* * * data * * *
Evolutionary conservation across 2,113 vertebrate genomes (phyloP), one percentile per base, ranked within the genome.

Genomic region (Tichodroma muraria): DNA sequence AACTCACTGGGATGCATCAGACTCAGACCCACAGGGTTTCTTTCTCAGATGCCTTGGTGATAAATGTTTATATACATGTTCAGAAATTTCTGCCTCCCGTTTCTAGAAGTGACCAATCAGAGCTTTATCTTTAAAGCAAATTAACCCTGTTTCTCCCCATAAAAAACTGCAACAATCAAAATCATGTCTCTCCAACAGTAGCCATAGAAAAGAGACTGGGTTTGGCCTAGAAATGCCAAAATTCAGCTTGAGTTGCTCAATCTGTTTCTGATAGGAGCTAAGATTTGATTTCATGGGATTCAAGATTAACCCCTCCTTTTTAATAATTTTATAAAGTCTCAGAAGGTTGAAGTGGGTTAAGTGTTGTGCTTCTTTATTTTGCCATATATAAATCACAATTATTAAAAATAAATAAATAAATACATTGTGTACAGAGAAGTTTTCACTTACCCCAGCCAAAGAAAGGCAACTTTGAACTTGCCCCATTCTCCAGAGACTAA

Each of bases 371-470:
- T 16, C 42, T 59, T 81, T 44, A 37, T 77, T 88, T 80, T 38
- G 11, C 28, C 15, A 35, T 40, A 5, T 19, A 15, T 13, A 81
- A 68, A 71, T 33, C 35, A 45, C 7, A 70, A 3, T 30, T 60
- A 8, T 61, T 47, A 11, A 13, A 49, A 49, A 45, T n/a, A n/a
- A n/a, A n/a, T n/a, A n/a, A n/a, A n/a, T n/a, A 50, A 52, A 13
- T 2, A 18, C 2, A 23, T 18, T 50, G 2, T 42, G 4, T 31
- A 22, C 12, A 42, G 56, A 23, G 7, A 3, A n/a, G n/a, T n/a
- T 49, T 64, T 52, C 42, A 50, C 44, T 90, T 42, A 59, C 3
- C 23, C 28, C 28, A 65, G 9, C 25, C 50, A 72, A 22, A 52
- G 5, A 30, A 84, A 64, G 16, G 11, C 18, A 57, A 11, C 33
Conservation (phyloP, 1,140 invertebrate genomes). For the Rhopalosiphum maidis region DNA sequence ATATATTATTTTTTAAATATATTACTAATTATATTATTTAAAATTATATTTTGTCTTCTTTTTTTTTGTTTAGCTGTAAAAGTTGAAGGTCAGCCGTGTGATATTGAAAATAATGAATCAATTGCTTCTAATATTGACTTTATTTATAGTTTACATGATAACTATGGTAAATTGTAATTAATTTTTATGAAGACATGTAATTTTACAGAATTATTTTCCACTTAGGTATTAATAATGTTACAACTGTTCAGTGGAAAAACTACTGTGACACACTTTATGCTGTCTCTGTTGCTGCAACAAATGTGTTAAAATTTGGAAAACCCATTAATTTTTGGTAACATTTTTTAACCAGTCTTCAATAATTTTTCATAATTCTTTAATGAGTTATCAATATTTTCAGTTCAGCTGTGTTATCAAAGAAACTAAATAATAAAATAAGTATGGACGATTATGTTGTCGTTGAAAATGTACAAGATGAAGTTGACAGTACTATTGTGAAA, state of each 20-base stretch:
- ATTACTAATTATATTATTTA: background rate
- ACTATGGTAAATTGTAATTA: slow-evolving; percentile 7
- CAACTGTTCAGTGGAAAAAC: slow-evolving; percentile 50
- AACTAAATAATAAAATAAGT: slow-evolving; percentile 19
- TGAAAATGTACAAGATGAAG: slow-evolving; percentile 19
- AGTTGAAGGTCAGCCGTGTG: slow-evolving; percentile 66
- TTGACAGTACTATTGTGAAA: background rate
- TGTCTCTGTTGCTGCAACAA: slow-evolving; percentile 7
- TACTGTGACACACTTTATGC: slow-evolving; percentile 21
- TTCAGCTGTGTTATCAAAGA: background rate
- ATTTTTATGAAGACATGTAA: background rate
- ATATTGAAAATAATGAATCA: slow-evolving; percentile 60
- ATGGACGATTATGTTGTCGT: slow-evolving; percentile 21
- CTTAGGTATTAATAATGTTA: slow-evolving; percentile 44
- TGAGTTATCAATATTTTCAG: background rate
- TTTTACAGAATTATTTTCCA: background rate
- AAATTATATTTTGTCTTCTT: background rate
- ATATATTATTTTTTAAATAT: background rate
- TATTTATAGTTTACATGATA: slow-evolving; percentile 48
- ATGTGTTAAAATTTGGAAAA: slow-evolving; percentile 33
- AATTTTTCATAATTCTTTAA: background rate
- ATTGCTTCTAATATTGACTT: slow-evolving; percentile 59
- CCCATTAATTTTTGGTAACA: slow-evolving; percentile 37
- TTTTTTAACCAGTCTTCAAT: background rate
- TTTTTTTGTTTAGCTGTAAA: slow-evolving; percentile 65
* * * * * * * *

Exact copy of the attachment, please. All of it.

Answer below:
Evolutionary conservation across 2,113 vertebrate genomes (phyloP), one percentile per base, ranked within the genome.

Genomic region (Tichodroma muraria): DNA sequence AACTCACTGGGATGCATCAGACTCAGACCCACAGGGTTTCTTTCTCAGATGCCTTGGTGATAAATGTTTATATACATGTTCAGAAATTTCTGCCTCCCGTTTCTAGAAGTGACCAATCAGAGCTTTATCTTTAAAGCAAATTAACCCTGTTTCTCCCCATAAAAAACTGCAACAATCAAAATCATGTCTCTCCAACAGTAGCCATAGAAAAGAGACTGGGTTTGGCCTAGAAATGCCAAAATTCAGCTTGAGTTGCTCAATCTGTTTCTGATAGGAGCTAAGATTTGATTTCATGGGATTCAAGATTAACCCCTCCTTTTTAATAATTTTATAAAGTCTCAGAAGGTTGAAGTGGGTTAAGTGTTGTGCTTCTTTATTTTGCCATATATAAATCACAATTATTAAAAATAAATAAATAAATACATTGTGTACAGAGAAGTTTTCACTTACCCCAGCCAAAGAAAGGCAACTTTGAACTTGCCCCATTCTCCAGAGACTAA

Each of bases 371-470:
- T 16, C 42, T 59, T 81, T 44, A 37, T 77, T 88, T 80, T 38
- G 11, C 28, C 15, A 35, T 40, A 5, T 19, A 15, T 13, A 81
- A 68, A 71, T 33, C 35, A 45, C 7, A 70, A 3, T 30, T 60
- A 8, T 61, T 47, A 11, A 13, A 49, A 49, A 45, T n/a, A n/a
- A n/a, A n/a, T n/a, A n/a, A n/a, A n/a, T n/a, A 50, A 52, A 13
- T 2, A 18, C 2, A 23, T 18, T 50, G 2, T 42, G 4, T 31
- A 22, C 12, A 42, G 56, A 23, G 7, A 3, A n/a, G n/a, T n/a
- T 49, T 64, T 52, C 42, A 50, C 44, T 90, T 42, A 59, C 3
- C 23, C 28, C 28, A 65, G 9, C 25, C 50, A 72, A 22, A 52
- G 5, A 30, A 84, A 64, G 16, G 11, C 18, A 57, A 11, C 33
Conservation (phyloP, 1,140 invertebrate genomes). For the Rhopalosiphum maidis region DNA sequence ATATATTATTTTTTAAATATATTACTAATTATATTATTTAAAATTATATTTTGTCTTCTTTTTTTTTGTTTAGCTGTAAAAGTTGAAGGTCAGCCGTGTGATATTGAAAATAATGAATCAATTGCTTCTAATATTGACTTTATTTATAGTTTACATGATAACTATGGTAAATTGTAATTAATTTTTATGAAGACATGTAATTTTACAGAATTATTTTCCACTTAGGTATTAATAATGTTACAACTGTTCAGTGGAAAAACTACTGTGACACACTTTATGCTGTCTCTGTTGCTGCAACAAATGTGTTAAAATTTGGAAAACCCATTAATTTTTGGTAACATTTTTTAACCAGTCTTCAATAATTTTTCATAATTCTTTAATGAGTTATCAATATTTTCAGTTCAGCTGTGTTATCAAAGAAACTAAATAATAAAATAAGTATGGACGATTATGTTGTCGTTGAAAATGTACAAGATGAAGTTGACAGTACTATTGTGAAA, state of each 20-base stretch:
- ATTACTAATTATATTATTTA: background rate
- ACTATGGTAAATTGTAATTA: slow-evolving; percentile 7
- CAACTGTTCAGTGGAAAAAC: slow-evolving; percentile 50
- AACTAAATAATAAAATAAGT: slow-evolving; percentile 19
- TGAAAATGTACAAGATGAAG: slow-evolving; percentile 19
- AGTTGAAGGTCAGCCGTGTG: slow-evolving; percentile 66
- TTGACAGTACTATTGTGAAA: background rate
- TGTCTCTGTTGCTGCAACAA: slow-evolving; percentile 7
- TACTGTGACACACTTTATGC: slow-evolving; percentile 21
- TTCAGCTGTGTTATCAAAGA: background rate
- ATTTTTATGAAGACATGTAA: background rate
- ATATTGAAAATAATGAATCA: slow-evolving; percentile 60
- ATGGACGATTATGTTGTCGT: slow-evolving; percentile 21
- CTTAGGTATTAATAATGTTA: slow-evolving; percentile 44
- TGAGTTATCAATATTTTCAG: background rate
- TTTTACAGAATTATTTTCCA: background rate
- AAATTATATTTTGTCTTCTT: background rate
- ATATATTATTTTTTAAATAT: background rate
- TATTTATAGTTTACATGATA: slow-evolving; percentile 48
- ATGTGTTAAAATTTGGAAAA: slow-evolving; percentile 33
- AATTTTTCATAATTCTTTAA: background rate
- ATTGCTTCTAATATTGACTT: slow-evolving; percentile 59
- CCCATTAATTTTTGGTAACA: slow-evolving; percentile 37
- TTTTTTAACCAGTCTTCAAT: background rate
- TTTTTTTGTTTAGCTGTAAA: slow-evolving; percentile 65